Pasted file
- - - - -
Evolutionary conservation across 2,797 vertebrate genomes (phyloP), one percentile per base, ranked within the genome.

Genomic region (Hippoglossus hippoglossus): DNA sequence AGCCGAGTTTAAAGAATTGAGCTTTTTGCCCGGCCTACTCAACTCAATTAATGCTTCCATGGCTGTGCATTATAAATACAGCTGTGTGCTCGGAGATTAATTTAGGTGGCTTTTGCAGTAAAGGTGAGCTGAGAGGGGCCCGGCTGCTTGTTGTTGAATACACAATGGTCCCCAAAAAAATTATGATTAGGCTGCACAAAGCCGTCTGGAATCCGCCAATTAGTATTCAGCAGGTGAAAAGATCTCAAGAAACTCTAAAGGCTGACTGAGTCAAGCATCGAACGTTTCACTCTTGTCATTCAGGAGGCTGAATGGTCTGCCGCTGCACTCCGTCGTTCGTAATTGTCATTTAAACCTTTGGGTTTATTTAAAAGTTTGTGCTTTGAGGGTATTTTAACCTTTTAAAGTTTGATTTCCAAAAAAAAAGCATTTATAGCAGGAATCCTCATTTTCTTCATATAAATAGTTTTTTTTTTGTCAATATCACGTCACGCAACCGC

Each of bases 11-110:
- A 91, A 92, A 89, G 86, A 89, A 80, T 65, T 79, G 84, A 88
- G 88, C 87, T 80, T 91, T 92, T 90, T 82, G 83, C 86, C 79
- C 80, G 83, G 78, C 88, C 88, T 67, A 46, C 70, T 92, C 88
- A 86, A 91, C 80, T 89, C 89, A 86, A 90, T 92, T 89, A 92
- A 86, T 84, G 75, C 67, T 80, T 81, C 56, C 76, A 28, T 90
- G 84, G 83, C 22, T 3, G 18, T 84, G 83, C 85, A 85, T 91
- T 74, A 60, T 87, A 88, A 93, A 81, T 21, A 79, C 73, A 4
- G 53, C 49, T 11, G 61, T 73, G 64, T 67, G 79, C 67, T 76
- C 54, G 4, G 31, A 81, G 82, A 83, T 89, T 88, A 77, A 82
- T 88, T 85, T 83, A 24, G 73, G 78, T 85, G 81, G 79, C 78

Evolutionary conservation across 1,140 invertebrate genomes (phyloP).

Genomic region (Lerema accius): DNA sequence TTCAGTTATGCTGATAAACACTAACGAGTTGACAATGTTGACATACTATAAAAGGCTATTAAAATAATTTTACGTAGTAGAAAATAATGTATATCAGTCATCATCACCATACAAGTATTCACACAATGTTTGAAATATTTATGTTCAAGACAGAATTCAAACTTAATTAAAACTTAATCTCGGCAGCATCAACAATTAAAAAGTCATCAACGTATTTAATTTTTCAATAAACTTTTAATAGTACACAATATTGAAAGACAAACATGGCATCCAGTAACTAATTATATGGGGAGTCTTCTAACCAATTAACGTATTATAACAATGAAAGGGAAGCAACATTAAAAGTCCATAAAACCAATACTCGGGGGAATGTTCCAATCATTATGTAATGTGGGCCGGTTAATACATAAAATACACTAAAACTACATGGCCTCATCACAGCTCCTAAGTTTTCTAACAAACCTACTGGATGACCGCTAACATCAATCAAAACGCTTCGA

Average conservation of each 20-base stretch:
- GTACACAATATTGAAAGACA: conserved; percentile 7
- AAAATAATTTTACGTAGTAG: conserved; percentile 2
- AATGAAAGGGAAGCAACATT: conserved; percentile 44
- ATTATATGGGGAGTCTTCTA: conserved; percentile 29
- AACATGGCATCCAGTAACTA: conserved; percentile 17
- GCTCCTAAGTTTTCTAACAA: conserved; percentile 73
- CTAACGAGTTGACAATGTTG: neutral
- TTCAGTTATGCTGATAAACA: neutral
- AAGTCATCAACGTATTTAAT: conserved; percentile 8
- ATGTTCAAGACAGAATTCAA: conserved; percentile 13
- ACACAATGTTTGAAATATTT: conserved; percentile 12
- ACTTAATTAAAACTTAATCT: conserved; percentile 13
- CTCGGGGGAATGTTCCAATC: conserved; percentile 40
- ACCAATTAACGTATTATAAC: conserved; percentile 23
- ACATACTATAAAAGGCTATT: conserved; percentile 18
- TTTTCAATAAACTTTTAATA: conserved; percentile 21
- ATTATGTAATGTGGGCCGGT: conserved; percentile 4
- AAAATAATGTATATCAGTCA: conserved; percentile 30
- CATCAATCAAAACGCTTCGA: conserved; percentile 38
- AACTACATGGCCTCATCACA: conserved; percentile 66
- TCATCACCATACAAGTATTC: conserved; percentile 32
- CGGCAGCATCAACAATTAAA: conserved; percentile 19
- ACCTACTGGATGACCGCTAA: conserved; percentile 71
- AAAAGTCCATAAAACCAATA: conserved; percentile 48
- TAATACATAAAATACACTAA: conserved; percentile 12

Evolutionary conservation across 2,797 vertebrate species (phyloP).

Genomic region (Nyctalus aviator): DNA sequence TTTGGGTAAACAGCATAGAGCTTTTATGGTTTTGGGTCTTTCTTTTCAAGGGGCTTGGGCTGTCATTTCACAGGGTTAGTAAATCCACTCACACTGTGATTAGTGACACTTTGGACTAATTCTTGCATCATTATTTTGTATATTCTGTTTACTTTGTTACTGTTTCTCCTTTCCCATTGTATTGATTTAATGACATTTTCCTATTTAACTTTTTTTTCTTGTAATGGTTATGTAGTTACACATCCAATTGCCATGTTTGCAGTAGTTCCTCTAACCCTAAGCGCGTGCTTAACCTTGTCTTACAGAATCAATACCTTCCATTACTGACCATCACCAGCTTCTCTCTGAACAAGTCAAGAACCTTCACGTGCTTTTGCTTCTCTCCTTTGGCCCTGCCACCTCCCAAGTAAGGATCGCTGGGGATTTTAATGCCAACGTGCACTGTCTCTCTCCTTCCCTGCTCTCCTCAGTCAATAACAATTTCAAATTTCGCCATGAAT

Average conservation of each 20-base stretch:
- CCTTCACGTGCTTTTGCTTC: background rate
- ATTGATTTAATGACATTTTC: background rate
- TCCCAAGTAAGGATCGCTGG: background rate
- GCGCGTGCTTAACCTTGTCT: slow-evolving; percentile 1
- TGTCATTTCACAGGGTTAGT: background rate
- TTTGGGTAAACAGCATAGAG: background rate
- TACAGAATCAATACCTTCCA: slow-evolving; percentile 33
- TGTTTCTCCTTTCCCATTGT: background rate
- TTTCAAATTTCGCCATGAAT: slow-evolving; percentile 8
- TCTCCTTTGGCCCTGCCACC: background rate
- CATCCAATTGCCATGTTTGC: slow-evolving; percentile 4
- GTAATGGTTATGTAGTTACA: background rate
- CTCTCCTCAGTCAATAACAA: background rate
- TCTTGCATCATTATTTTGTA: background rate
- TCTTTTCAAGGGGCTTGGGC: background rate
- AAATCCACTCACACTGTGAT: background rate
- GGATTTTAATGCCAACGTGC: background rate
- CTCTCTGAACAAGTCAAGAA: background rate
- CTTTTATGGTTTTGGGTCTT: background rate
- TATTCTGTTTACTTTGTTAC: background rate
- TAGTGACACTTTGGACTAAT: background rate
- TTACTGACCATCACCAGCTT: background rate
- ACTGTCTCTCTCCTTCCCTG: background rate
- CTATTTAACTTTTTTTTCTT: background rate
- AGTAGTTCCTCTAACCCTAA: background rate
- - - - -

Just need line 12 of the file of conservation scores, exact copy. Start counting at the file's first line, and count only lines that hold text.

- C 54, G 4, G 31, A 81, G 82, A 83, T 89, T 88, A 77, A 82